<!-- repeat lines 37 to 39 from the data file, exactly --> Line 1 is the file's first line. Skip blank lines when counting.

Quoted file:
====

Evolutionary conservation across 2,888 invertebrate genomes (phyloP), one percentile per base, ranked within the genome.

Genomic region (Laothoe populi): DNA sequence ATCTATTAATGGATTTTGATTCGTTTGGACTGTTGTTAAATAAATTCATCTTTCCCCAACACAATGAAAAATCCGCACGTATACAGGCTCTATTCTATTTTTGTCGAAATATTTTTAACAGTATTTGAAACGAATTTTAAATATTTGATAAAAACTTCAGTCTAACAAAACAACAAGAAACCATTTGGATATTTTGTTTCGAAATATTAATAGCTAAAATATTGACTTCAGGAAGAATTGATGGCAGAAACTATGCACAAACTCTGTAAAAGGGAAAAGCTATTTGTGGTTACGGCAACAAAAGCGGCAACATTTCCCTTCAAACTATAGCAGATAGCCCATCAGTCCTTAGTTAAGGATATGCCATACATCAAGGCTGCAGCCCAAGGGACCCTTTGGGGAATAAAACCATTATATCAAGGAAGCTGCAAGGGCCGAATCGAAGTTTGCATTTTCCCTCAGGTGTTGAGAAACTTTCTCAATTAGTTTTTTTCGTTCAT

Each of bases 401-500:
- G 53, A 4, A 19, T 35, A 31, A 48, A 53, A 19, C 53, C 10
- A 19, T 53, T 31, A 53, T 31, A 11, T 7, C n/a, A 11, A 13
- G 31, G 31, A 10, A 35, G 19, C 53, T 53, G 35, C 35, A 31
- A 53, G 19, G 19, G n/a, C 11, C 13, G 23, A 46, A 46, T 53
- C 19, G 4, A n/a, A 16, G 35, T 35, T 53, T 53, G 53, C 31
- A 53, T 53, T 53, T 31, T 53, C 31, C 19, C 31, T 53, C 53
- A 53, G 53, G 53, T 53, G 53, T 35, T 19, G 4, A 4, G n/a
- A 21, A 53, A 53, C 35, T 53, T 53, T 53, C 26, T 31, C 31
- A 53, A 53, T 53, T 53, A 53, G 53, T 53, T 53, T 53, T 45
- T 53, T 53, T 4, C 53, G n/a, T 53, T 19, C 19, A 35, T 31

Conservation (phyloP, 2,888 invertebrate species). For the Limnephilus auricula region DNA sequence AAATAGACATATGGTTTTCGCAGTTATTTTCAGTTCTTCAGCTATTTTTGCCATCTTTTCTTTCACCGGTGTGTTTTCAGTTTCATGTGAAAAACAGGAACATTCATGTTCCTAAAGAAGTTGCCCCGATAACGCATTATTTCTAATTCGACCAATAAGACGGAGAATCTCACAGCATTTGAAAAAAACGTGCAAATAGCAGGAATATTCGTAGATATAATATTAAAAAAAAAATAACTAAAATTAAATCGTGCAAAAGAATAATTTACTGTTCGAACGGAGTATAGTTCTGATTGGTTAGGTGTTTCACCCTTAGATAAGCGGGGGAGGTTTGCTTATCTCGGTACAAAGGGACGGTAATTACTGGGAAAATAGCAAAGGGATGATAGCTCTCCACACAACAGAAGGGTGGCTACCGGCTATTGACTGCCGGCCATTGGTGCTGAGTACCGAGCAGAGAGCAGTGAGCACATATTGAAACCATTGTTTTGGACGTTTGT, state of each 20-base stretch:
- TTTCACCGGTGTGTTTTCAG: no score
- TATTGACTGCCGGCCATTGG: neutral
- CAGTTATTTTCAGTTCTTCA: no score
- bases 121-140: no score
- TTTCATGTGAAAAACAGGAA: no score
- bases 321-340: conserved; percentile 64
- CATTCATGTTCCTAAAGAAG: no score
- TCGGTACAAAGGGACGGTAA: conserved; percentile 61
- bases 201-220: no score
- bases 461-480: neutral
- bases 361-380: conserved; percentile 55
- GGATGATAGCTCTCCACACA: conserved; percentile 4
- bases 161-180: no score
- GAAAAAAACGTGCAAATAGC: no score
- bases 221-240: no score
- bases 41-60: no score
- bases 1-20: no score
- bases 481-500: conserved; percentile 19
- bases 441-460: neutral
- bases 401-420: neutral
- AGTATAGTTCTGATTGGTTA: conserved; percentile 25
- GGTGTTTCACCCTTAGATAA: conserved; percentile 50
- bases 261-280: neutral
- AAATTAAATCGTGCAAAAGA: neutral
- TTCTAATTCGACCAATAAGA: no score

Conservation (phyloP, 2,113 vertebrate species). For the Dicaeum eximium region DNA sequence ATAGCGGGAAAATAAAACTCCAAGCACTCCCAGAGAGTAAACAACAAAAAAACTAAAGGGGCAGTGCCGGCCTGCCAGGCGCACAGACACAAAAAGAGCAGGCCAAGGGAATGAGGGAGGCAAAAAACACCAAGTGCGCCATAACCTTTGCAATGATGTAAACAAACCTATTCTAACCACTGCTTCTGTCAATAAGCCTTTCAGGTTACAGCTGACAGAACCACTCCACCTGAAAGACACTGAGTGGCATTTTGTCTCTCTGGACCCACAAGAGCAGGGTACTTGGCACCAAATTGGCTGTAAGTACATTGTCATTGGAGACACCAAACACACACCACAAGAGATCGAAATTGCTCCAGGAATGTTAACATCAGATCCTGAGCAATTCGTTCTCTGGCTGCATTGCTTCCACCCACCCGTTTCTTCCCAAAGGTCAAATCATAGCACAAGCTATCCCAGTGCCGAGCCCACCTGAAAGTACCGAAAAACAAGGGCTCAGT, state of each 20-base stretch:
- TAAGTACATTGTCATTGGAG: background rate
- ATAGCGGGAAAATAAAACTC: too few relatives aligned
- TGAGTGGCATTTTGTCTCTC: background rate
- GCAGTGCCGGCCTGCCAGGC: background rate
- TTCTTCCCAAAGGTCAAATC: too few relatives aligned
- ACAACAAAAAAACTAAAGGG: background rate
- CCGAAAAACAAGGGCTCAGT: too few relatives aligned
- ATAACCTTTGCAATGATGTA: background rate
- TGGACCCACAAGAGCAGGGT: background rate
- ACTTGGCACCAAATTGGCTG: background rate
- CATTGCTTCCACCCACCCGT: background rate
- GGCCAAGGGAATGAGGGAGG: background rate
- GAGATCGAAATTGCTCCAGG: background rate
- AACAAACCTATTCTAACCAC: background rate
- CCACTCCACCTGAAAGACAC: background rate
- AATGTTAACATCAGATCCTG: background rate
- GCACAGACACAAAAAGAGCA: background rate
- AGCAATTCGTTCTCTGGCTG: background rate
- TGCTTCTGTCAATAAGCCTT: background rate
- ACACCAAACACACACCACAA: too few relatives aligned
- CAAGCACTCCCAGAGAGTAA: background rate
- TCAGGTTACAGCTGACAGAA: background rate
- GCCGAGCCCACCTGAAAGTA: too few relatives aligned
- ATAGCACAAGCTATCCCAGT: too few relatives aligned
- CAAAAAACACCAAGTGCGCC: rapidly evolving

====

- bases 261-280: neutral
- AAATTAAATCGTGCAAAAGA: neutral
- TTCTAATTCGACCAATAAGA: no score